The Spy Next Door (review)
One wonders what sins Jackie Chan could have committed in a single lifetime to warrant having an abomination like this pathetic excuse for a movie weighing down his karma.
We know what cinema-criminal director Briant Levant did: he inflicted the likes of Snow Dogs, Are We There Yet?, and The Flintstones in Viva Rock Vegas upon an unsuspecting public. These really are three of the very worst movies of recent years, and it boggles the mind how Levant continues to get these very high-paying directing jobs. (Current DGA minimum for a big-budget feature: just under $200,000. As a director with a “track record,” even of making the shittiest movies imaginable, Levant will have been paid much more.) It’s true that both Dogs and There turned a profit, because they were so cheap to produce — in the financial sense as well as, of course, the brain-dead soul-crushing sense — but is it honestly that much harder to make an inexpensive movie that doesn’t make you want to curl up into a fetal ball in an attempt to retreat to the blissful ignorance of the womb, to forget that we live in such a world as this one, which values profit over all else, including the mental health of the very customers one is taking money from?
We know what cinema-criminal screenwriters Jonathan Bernstein and James Greer, and Gregory Poirier did: the former pair “wrote” Larry the Cable Guy: Health Inspector, and the latter excreted two of the most abominable movies of recent years not directed by Levant, A Sound of Thunder and Tomcats. (He also wrote National Treasure: Book of Secrets, which is merely averagely terrible, not supernaturally awful.) Once again, I ask: How do these guys get work? You could walk into any Starbucks in Hollywood and find an out-of-work writer who would gladly give you a passably mediocre script — that is to say, something much, much better than what we have here — for the WGA minimum of around $60,000.
So: Jackie Chan (Kung Fu Panda, The Forbidden Kingdom) must have known what was he getting in to with The Spy Next Door. I like Chan, but I’m mad at him right now, because his name is the only thing that will drag people in to see this film, and he had to have known how awful it was going to be. But he took the money anyway, and will leave his fans to despair and misery. The opening credits — in which nostalgia-faded clips of Chan from all sorts of old kung-fu action movies play over a jaunty rendition of “Secret Agent Man” — become like a taunt, reminding us of how awesome Chan can be just before we are forced to see him prostituting himself in the most degrading way.
For this is Are We There Yet? once again, a cartoon story of a domestically helpless bachelor taking on the woman’s work of babysitting three obnoxious gradeschool brats in order to secure himself regular access to their mother. Chan is Chinese spy Bob Ho (Chan), on loan to the CIA, who has been romancing the neighbor, Gillian (Amber Valletta [Gamer, Premonition], who looks embarrassed to be here, and rightly so), next door to his cover house, and if you don’t think she won’t be catastrophically disappointed when she discovers that Bob has been lying to her all along — he does not actually sell pens for a living — then you must count yourself lucky to have missed the 187,632 other iterations of this garbage. But she won’t marry him because the kids don’t like him.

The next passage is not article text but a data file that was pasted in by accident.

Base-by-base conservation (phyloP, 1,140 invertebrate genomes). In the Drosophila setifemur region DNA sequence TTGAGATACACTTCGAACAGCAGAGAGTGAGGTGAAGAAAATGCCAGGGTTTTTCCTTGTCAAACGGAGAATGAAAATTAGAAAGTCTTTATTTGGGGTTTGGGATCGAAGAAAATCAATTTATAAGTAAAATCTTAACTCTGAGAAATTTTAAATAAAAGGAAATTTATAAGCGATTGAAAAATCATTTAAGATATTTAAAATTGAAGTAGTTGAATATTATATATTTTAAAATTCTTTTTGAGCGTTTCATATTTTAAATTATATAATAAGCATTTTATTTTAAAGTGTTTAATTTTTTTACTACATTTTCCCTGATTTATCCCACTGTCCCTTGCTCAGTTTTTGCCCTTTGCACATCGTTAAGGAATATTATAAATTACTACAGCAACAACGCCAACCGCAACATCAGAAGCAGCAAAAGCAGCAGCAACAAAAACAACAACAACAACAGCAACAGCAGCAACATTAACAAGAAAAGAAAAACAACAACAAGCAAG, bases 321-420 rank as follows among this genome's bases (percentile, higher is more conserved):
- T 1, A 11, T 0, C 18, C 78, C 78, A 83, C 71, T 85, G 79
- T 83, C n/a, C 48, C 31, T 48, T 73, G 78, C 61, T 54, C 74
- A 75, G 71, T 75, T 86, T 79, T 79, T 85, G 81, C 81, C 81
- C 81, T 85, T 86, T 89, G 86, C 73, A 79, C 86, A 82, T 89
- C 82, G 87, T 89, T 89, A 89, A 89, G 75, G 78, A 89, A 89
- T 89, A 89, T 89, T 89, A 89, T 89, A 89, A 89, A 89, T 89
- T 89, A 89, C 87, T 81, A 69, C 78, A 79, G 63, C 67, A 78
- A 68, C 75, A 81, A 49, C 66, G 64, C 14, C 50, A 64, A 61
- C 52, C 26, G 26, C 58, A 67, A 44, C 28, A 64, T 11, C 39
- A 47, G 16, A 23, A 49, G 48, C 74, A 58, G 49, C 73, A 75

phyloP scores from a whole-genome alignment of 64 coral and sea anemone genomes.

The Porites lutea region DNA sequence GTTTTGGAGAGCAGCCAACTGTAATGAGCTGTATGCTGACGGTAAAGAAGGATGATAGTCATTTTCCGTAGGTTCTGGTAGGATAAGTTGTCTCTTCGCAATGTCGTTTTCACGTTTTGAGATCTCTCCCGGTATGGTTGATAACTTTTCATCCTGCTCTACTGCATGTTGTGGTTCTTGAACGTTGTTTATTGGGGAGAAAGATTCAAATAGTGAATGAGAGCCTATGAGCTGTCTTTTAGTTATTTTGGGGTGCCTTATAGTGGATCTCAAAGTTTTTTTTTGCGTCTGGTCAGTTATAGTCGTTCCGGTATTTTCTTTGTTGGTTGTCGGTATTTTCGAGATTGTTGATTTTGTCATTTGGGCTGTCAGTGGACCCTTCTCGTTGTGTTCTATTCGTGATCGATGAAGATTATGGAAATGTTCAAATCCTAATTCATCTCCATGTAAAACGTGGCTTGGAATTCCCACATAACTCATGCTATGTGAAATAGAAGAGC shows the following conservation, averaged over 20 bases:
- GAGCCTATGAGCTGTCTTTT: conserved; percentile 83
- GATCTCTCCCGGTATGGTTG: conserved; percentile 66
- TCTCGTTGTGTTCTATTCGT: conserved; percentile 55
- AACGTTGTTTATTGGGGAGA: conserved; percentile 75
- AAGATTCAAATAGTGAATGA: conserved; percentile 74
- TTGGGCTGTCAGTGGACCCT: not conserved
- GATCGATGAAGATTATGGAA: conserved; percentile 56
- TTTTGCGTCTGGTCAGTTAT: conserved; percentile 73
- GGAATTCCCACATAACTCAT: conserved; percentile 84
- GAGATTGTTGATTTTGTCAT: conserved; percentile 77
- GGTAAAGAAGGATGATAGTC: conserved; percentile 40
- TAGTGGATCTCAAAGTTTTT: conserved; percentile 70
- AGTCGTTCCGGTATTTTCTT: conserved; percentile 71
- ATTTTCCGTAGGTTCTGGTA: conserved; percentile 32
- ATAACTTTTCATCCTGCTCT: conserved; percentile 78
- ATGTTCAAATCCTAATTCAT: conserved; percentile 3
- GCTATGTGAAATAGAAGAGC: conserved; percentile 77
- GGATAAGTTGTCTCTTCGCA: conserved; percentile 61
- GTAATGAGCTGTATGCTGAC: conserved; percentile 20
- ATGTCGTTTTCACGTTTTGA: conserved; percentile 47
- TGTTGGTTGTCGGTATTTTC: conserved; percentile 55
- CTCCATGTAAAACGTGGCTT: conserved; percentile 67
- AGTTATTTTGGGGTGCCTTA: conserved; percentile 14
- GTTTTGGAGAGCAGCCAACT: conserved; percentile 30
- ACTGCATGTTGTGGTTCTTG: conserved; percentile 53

Of course, the kids don’t like anyone. There’s Farren (Madeline Carroll: Astro Boy, Swing Vote), who is perhaps 13; Ian (Will Shadley), about 11; and Nora (Alina Foley, daughter of Kid in the Hall Dave Foley) — they pout and throw tantrums and treat every adult around them with utter contempt, and this is meant to be cute. Oh, and they have no fear that anything they do will result in negative consequences, and this mostly turns out to be the case. It is alleged to be uproarious when Bob agrees to watch the kids for a few days — after the Plot Fairy comes and removes Gillian from the story — and he simply cannot cope with such impossibilities as reading the freakin’ directions on a box of oatmeal. (This is a man to whom matters of international security are supposedly entrusted. Oh, but the mens: they are so hopeless in the kitchen!)
More supposed comedy ensues when who shows up but Bob’s archenemy, Russian terrorist Poldark (Icelandic children’s-TV entrepreneur Magnús Scheving, creator of LazyTown; ask your kids). Then comes the Stooges-esque kung-fu slapfights: I swear to god, if Chan isn’t getting some assists from wires and CGI, then the gravity is different in his world. So even the pleasures that typically come from Jackie Chan movies — such as seeing him do his thing without FX — are denied us here. Bastards. (Oh, and I love how, in another context, Ian snidely notes to Bob, whom he sees as an out-of-date dork, that it’s no longer 1985. Which is true. So then why is the villain Russian?)
It all would have been intolerable enough if Levant had been content to leave this cartoon well enough alone as a cartoon, but every five minutes the schmaltzy music swells as Bob makes an “emotional breakthrough” with the brats. It’s as if the Road Runner and Wile E. Coyote were forced to attend therapy together; or if Bugs Bunny and Elmer Fudd decided to talk out their differences over a beer. It’s high concept as high horror.
Shoddily written, lazily directed, and casually misogynist — remember, this is a movie that some will defend as being “for kids” — this could well be a terrorist plan itself, meant to drive us crazy. And I haven’t even mentioned the nightmare of seeing George Lopez, perhaps the unfunniest comedian ever, and country-singer-who-can’t-act Billy Ray Cyrus as Bob’s CIA contacts. God help us if Levant ever decides to make a movie about them.